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Thursday 31 March 2022 10:17am

janegirlingmainAssociate Professor Jane Girling

As part of highlighting Endometriosis Awareness Month, Associate Professor Jane Girling from the Department of Anatomy shares why more people need to be aware of endometriosis as well as what brought her to this field of research.

Associate Professor Girling says endometriosis is a very common disease, believed to affect 1 in 9 girls, women, and people with a uterus by the time they reach their early forties.

This disease can be severely debilitating, with symptoms ranging from particularly severe menstrual pain, through to compromised fertility.

As a result, other aspects of life are also hugely impacted including education, employment and relationships.

“Current treatment options commonly focus on reducing symptoms and don’t necessarily get rid of the disease, so we need to make sure that people can access timely diagnosis, ongoing multidisciplinary clinical care as needed, and find appropriate pain relief,” Associate Professor Girling says.

“Despite being a very common disease and despite knowing that individuals with close relatives with endometriosis are at higher risk of developing the disease, we still don’t understand what causes endometriosis. “

Associate Professor Girling says she has always been fascinated by the cyclic changes that prepare the uterus and body for the possibility of a pregnancy and that waiwhero (menstruation) is just a part of these monthly changes.

“It’s a normal physiological process, but our young wāhine often associate having a period with shame and embarrassment and for those who have problems with their menstrual periods, like pain and heavy bleeding, these societal taboos make getting the help they need even more difficult,” she says.

Having grown up in the early days of reproductive technologies like in vitro fertilisation (IVF) Associate Professor Girling says her fascination with reproduction came after watching Sunday evening David Attenborough documentaries and that has led her to her current research on the subject at the University of Otago.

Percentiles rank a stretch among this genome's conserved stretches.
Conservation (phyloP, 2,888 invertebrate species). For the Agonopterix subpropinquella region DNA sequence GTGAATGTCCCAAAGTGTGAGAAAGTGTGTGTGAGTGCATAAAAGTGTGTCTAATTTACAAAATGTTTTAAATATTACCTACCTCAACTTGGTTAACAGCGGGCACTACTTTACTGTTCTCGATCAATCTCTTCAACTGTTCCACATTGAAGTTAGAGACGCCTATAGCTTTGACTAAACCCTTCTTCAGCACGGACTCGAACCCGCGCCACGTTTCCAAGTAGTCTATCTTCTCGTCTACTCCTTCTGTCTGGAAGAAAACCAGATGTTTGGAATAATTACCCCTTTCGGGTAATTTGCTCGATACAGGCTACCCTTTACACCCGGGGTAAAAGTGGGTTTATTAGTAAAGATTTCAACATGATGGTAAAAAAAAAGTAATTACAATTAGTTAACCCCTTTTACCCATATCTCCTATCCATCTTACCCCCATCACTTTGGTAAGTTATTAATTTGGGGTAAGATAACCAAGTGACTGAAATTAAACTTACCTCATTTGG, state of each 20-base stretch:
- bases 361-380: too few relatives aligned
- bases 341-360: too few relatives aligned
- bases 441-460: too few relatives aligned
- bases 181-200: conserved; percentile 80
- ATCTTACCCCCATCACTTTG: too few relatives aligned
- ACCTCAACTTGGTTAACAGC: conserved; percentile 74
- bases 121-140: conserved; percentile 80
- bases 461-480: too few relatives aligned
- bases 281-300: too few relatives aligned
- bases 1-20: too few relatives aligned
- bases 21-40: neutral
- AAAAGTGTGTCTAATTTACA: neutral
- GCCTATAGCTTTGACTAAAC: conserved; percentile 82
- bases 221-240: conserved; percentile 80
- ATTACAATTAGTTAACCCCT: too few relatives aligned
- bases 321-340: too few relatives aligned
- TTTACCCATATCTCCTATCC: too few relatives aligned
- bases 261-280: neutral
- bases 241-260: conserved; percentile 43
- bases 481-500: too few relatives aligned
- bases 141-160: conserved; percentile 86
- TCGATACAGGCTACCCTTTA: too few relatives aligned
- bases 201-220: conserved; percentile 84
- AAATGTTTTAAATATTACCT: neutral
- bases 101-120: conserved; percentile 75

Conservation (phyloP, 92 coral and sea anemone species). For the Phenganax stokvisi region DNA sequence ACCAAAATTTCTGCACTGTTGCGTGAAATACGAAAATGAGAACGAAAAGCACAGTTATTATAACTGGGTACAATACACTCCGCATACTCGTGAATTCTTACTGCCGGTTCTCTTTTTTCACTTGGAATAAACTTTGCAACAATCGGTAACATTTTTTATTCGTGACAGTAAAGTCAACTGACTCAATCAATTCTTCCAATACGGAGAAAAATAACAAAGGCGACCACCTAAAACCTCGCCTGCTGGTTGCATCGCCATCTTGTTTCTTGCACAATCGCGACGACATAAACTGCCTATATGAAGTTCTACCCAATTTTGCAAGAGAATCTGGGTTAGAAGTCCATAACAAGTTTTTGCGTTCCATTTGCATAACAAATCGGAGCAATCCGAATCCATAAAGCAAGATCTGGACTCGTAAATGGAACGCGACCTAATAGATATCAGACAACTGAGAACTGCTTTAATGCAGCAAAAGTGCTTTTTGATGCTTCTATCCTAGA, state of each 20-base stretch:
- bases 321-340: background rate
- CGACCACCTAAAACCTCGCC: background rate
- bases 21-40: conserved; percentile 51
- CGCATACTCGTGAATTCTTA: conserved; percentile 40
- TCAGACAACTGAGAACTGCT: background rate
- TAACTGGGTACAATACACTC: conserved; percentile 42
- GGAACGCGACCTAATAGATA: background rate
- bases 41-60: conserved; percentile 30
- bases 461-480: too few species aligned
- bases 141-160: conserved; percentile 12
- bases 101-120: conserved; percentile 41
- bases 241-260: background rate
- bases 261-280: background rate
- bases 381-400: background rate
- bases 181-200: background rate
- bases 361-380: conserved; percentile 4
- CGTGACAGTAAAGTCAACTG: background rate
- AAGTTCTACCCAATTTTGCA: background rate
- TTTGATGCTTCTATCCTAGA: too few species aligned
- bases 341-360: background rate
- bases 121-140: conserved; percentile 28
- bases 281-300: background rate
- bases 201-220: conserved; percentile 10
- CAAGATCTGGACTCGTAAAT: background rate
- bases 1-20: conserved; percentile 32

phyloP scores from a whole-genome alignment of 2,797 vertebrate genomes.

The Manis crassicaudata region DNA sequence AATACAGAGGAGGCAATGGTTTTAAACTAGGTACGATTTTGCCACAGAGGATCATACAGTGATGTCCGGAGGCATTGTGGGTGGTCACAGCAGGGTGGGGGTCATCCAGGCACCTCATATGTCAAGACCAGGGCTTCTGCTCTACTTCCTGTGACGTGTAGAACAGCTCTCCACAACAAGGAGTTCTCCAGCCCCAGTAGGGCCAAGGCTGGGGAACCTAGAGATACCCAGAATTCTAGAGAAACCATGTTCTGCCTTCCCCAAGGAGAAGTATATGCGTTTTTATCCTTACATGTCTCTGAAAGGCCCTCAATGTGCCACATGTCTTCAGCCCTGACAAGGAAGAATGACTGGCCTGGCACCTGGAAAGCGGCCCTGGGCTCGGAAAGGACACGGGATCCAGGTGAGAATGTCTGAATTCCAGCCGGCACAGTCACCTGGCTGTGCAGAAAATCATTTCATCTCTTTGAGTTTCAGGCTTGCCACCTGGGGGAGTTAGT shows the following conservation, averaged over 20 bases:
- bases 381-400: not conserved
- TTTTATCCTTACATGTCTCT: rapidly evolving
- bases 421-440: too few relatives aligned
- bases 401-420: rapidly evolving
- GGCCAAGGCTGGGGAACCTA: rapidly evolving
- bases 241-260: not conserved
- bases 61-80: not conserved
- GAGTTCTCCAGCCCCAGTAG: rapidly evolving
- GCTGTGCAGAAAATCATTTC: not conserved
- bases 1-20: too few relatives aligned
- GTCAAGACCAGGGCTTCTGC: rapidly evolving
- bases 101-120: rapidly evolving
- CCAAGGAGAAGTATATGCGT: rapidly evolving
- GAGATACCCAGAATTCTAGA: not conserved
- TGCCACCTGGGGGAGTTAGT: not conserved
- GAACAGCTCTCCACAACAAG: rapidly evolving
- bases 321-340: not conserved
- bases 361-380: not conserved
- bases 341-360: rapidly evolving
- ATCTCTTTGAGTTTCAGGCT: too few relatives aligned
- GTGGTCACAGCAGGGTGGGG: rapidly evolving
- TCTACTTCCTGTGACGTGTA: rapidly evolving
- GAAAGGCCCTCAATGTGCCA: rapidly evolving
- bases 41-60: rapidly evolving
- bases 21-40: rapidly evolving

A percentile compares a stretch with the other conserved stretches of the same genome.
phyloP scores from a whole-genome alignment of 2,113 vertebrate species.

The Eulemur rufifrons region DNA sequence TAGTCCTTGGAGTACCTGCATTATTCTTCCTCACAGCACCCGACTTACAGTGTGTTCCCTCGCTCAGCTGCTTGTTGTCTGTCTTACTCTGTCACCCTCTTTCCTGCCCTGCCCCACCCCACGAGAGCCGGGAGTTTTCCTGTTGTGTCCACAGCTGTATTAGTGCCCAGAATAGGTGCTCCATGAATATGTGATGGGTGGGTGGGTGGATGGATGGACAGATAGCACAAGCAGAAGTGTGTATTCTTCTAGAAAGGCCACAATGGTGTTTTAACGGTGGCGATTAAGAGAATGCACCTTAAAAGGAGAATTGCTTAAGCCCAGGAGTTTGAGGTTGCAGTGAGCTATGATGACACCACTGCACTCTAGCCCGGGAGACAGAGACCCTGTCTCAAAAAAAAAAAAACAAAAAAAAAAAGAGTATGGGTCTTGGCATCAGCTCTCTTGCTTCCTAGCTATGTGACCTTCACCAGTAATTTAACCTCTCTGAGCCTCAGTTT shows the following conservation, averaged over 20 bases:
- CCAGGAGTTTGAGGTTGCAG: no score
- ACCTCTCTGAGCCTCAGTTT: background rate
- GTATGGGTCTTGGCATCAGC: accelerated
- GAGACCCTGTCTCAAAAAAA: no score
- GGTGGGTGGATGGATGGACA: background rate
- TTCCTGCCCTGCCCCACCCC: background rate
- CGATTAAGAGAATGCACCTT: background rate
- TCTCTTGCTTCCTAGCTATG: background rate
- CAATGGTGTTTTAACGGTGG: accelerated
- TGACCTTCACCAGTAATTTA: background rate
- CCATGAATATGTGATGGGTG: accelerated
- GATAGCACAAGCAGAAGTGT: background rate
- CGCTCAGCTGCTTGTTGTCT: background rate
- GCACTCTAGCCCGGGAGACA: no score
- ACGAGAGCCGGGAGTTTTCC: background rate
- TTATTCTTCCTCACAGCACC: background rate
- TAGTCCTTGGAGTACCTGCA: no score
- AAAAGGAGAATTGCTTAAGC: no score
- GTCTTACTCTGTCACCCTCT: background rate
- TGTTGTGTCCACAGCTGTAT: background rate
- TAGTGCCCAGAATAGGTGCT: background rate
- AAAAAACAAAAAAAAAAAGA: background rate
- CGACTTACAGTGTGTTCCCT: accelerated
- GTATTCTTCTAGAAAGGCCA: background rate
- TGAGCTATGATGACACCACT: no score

She acknowledges the colleagues who support her through her journey, both in Aotearoa and Australia, with special thanks to Dr Rebecca Bird, Professor Rebecca Campbell, Associate Professor Bryndl Hohmann-Marriott, Mrs Arianna Nisa-Waller, Dr Michael Pankhurst and Dr Charlene Rapsey.

She says this group recognises the need for a multidisciplinary approach to understanding, improving and promoting menstrual health, with the recognition of the cultural and societal context that shapes peoples thinking.

“Our aim is to ensure ōritetanga (equality) for all our wāhine as we strive to keep Māori perspectives front and centre and acknowledging the traditional Māori views of menstruation in our research and response.”

Following on from their research into what young people understand about menstruation and menstrual health, Associate Professor Girling and her team are now in the very early stages of community consultation, laying the foundations for the development of an age-appropriate and culturally responsive menstrual health information programme.

They are currently looking at how individuals monitor and track their menstrual experience and how the unmet needs of those with endometriosis can be managed more appropriately.

An online survey recently conducted by the group investigated the experiences and gaps in clinical care in those with endometriosis and/or polycystic ovarian syndrome.

They were overwhelmed by their survey response, receiving more than 1,300 responses within two weeks and they look forward to analysing the data to gain a clearer understanding of the clinical and social needs of those with endometriosis and/or polycystic ovarian syndrome.

“Endometriosis can’t be seen from the outside and so individuals with the disease can often be fobbed off and ignored, but it affects so many of us and it can be miserable,” Associate Professor Girling says.

“Whether due to endometriosis or another cause, severe menstrual period pain is not ‘just’ period pain and we must not forget those for whom this chronic pain is a part of their daily lives.”

- Written by the School of Biomedical Science’s Communications Adviser, Kelsey Schutte.

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